There was a time when I always had at least two books on the go and had to have a few lined up so that I’d never be without.
This was a habit that was with me from very early childhood up to about ten years ago ~ and at that point I was addicted to Audio Books so got my literary fix. In recent times, for reasons I’m not too clear about, both real books and audio books have slipped off the locker by my bed and it’s something I have come to regret hugely.
Reading is an addiction; there’s no doubt about that and I intend to get hooked again. I know that when I lost the sight in one of my eyes for a few months in 2003-4, I thought it was the end of the world and couldn’t imagine a life without reading. So how on earth have I slipped into this non-bookish phase?
Today is the first day of the rest of my life and I’m glad to report that books are back. I made my way to the library ~ just like I did every Saturday when I was a kid ~ and rummaged around looking for books that tickled my imagination. There were many as a child and there were hundreds and hundreds today.
I had a browse in the literature section and scolded myself about all the great works that I’ve never read. But, this return to reading isn’t about beating myself up; it’s about getting back into the enjoyment of reading.
The book that I simply had to borrow and that I’ve gobbled up in the last few hours is one that made me laugh out loud as I was getting the tea ready.
For those of you who have never heard of Terry Wogan, he was an Irish man who had a glowing career on radio and television in Britain.
My real introduction to him came in October 1974 when I used to get a lift from Drogheda to Dublin early on Monday mornings during my first year at university. Terry would be on the radio and I fell in love with his voice, laugh, wit and sense of fun. I wanted those journeys to go on forever!
Here’s a few of his quotable quotes that had me pondering, chuckling and half swooning as I raced through the book:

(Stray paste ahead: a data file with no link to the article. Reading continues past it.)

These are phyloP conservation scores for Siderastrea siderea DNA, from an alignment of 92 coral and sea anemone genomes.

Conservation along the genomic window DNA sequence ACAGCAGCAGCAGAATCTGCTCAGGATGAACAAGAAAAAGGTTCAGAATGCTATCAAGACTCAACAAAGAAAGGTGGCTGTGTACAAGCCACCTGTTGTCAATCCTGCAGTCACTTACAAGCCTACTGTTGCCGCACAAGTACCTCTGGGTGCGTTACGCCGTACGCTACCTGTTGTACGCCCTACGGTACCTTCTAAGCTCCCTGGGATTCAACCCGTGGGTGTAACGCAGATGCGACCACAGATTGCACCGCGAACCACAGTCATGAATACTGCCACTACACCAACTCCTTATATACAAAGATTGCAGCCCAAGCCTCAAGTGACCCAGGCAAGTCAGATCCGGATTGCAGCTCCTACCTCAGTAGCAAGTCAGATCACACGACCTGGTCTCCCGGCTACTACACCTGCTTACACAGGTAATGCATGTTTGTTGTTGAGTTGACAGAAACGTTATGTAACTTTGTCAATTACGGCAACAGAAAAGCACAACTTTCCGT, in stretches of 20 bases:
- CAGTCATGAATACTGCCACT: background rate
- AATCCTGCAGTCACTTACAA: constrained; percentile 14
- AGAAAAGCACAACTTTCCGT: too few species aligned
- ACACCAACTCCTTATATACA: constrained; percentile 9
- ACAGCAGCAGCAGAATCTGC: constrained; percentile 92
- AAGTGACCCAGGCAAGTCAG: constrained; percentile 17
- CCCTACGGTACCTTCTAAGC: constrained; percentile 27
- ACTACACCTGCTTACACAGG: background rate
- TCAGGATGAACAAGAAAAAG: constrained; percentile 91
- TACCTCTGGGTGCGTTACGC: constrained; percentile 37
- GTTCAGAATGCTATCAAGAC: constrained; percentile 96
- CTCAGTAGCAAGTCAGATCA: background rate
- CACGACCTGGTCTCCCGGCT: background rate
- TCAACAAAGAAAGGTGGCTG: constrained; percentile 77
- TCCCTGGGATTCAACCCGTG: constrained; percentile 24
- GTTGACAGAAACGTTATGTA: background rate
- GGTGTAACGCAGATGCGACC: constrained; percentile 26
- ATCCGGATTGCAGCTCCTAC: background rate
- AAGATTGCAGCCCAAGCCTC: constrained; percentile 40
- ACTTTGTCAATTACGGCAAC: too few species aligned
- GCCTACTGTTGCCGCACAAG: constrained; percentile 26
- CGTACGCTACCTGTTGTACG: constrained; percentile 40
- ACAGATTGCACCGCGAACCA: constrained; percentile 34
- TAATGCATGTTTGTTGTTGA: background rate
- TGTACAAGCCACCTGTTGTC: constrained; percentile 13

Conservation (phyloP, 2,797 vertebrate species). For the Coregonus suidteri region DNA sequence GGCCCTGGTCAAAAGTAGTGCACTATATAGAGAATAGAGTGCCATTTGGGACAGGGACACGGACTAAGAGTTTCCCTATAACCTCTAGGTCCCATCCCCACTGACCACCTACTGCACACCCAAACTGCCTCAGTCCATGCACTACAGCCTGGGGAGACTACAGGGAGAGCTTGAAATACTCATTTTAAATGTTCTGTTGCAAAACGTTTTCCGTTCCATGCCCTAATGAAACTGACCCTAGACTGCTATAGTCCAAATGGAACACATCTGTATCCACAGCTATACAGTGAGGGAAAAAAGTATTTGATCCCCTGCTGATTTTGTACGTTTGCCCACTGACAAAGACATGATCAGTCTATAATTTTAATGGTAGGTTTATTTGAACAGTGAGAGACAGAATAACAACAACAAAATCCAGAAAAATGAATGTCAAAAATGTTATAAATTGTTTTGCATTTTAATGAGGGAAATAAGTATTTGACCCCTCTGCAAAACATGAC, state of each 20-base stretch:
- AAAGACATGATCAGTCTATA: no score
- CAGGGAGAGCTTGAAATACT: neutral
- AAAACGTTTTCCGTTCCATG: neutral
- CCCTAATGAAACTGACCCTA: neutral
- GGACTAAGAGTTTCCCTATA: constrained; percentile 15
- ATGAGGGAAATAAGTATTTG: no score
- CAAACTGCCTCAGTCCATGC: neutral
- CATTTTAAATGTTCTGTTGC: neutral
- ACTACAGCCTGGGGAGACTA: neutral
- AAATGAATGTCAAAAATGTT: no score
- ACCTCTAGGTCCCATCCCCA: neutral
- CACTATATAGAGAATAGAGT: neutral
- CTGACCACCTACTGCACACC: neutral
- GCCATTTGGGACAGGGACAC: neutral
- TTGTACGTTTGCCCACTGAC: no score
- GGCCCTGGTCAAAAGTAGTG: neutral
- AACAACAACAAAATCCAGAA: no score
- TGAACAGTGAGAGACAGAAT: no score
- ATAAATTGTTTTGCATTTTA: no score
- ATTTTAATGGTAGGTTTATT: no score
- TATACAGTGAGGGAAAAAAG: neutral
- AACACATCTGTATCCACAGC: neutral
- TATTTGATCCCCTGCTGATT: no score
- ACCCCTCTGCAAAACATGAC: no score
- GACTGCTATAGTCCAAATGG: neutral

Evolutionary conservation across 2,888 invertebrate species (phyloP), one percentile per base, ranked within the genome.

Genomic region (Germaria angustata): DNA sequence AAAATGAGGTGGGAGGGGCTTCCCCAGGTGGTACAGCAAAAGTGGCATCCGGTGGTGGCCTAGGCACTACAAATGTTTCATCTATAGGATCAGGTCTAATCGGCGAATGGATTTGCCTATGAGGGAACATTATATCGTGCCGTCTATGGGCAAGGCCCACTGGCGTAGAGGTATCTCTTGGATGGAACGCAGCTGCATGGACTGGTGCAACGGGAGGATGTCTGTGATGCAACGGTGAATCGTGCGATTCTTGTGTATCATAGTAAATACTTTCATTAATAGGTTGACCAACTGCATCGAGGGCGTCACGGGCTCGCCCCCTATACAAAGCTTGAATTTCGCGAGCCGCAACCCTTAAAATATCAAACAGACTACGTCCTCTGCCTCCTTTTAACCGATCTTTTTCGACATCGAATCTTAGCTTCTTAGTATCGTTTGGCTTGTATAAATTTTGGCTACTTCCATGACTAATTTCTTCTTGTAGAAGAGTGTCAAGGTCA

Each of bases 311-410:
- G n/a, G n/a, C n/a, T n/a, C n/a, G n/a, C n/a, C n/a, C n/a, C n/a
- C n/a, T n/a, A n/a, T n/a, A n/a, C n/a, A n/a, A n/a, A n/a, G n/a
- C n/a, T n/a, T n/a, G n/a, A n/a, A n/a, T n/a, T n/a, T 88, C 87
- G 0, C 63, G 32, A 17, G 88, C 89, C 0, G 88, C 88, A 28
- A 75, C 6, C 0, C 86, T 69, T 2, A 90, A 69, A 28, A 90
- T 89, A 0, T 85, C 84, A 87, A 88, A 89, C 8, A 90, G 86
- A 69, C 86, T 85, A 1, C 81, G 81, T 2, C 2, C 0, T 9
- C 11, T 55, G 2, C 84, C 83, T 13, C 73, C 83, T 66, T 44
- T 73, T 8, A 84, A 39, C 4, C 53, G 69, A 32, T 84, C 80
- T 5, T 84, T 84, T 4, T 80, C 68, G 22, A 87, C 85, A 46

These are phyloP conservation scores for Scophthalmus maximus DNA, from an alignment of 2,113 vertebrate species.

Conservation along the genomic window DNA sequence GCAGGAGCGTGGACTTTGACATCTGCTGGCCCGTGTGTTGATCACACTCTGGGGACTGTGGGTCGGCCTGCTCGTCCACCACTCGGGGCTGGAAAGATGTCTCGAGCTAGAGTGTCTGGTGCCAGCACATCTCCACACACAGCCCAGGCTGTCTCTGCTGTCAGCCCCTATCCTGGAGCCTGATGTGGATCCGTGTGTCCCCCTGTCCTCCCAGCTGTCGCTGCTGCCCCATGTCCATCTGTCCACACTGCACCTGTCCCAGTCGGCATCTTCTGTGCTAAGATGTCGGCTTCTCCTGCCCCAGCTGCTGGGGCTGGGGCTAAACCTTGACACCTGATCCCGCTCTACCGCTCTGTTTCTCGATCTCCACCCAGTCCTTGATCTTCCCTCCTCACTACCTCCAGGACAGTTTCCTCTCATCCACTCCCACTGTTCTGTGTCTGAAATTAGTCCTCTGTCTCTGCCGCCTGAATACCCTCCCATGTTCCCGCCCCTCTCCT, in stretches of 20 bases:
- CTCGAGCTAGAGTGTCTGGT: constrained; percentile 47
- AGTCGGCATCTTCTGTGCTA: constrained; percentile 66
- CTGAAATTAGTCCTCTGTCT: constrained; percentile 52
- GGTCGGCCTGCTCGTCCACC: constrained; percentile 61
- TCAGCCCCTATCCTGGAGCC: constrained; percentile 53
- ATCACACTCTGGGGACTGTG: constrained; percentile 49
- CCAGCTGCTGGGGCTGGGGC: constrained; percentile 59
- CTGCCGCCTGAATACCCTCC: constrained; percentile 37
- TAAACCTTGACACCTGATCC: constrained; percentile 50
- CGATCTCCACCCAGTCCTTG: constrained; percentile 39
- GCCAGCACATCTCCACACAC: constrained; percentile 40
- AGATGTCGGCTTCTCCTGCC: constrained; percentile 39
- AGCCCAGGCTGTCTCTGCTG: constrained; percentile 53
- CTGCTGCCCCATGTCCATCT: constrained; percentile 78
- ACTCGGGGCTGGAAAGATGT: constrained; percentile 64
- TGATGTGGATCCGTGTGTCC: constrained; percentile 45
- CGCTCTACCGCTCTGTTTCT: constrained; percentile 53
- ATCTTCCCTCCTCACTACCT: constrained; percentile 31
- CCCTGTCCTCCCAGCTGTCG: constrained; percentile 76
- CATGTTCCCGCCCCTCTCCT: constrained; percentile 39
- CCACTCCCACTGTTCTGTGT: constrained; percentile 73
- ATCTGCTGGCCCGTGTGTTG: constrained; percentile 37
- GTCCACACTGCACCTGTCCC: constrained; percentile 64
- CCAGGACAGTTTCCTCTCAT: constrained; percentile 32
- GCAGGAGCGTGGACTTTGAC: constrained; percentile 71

Beauty, physical attraction, eyesight, knees, hair, all fade with time. Only kindness matters …
The most popular person at a party is the listener – particularly at an Irish party.
Talk only if you must. Keep it short and to the point. You don’t want people to think you’re a politician. Nobody wants a conversation in a lift, on the Tube, on a bus, on a plane, at the top of a back-swing, reading or writing, or when your mouth’s full – button it. Pretend you’re meeting with the Queen; speak only when spoken to…
Never sent a tweet in my life.
(Are you listening, Donald?)
If you wish to infuriate your friendly neighbourhood Irishman, call him ‘Paddy’ and describe his conversation as ‘Blarney.’ Only numpties and tourists hang by their ankles to kiss the Blarney Stone, a lump of a rock in an Irish castle, liberally covered in saliva and lipstick.
If you’re a success, never forget how much of it you owe to luck. I remarked on this to a captain of industry, who was affronted at the idea, He thought it was all due to him. It’s a game of chance. and if the chips fall your way, pick them up and count them. Along with your blessings …
And finally, this one, with the accompanying cartoon:
Nobody’s good at everything – you could be a late developer. I’ll bet Albert Einstein never got a birdie in his life …
Ah yes, I’m back to books. Thanks Terry!
Details: Terry Wogan (2014) The Little Book of Common Sense …or Pause for Thought with Wogan, London: Orion Books.